There are two components of every crime. One is objective -- the actus reus; the other subjective -- the mens rea. The actus reus is the culpable act itself, the mens rea is the criminal intent with which one performs the criminal act. However, the mens rea does not encompass the entire mental process of one accused of a crime. There is a certain minimal mental element required in order to establish the actus reus itself. This is the element of volition.
Appellant's son was seen to enter his father's apartment and shortly thereafter the son was seen stumbling in the hallway where he collapsed. Before he died, he had stated that appellant had stabbed him. Appellant testified that on the date of his son's death he began drinking during the morning hours. The trial court convicted appellant of manslaughter. The appelate court affirmed the conviction.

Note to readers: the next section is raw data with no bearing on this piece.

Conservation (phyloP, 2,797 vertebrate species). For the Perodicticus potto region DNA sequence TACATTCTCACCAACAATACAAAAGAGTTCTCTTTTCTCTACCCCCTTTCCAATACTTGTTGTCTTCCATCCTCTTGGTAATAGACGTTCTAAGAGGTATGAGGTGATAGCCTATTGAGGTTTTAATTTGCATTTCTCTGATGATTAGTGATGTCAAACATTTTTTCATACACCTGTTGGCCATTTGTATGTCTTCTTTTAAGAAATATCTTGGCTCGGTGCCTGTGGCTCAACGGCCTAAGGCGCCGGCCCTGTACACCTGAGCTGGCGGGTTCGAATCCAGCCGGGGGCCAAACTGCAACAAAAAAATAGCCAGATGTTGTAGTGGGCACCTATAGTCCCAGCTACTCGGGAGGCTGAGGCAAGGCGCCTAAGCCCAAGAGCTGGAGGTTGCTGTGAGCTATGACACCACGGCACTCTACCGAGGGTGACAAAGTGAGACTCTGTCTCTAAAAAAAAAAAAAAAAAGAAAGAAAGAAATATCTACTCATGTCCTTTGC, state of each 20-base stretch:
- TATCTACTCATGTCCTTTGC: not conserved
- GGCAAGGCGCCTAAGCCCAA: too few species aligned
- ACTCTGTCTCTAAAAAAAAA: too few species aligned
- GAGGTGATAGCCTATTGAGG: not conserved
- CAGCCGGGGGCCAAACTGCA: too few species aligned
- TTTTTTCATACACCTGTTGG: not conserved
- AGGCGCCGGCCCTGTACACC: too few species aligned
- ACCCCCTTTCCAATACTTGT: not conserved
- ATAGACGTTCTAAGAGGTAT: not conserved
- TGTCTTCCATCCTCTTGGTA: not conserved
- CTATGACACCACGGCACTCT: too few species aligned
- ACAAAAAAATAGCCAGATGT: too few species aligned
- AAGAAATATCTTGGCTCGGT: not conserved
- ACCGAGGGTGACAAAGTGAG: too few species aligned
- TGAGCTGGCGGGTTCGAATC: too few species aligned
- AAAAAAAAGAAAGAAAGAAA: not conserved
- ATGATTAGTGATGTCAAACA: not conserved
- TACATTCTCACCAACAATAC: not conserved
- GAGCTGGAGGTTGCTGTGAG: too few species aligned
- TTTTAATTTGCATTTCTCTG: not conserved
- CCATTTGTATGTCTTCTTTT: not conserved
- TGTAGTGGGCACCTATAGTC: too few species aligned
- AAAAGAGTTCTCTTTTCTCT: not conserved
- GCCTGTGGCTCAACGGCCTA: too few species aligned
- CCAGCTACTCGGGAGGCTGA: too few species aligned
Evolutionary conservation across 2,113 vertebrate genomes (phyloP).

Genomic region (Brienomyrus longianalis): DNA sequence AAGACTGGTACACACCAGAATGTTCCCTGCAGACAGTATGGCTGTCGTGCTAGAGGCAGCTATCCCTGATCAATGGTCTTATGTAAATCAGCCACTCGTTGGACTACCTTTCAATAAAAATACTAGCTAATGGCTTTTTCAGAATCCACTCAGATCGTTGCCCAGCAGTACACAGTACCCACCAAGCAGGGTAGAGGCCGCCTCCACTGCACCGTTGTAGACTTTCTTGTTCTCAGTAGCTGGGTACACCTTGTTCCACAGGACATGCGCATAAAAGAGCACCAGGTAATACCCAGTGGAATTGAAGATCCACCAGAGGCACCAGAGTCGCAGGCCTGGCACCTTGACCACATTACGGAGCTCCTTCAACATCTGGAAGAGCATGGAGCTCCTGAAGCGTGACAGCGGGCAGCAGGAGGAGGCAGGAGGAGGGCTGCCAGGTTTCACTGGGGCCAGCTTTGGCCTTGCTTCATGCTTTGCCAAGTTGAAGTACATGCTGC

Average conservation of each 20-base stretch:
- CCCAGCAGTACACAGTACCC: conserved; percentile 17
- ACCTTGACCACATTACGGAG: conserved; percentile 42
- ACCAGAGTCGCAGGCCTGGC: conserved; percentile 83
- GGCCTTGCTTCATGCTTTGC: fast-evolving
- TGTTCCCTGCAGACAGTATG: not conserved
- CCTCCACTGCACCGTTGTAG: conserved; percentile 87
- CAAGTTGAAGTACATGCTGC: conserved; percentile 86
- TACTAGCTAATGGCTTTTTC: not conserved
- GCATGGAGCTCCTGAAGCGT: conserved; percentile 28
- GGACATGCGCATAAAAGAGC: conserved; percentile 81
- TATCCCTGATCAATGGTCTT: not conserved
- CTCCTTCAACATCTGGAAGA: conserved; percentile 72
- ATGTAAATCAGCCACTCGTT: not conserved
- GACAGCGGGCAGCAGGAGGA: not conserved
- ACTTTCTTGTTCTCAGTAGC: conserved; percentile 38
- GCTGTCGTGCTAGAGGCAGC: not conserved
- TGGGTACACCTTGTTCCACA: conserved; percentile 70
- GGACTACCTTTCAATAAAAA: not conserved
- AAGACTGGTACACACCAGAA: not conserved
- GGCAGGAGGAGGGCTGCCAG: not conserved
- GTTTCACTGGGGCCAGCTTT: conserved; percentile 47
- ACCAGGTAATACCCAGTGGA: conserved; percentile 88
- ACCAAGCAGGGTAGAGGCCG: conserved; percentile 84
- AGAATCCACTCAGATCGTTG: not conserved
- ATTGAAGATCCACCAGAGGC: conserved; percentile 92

Should appellant’s intoxication negate his criminal responsibility for manslaughter?
The evidence of appellant's intoxication was such that it negated his ability to form criminal intent to murder. However, the intent was not an element of manslaughter. Therefore, the trial court was correct in convicting appellant of manslaughter.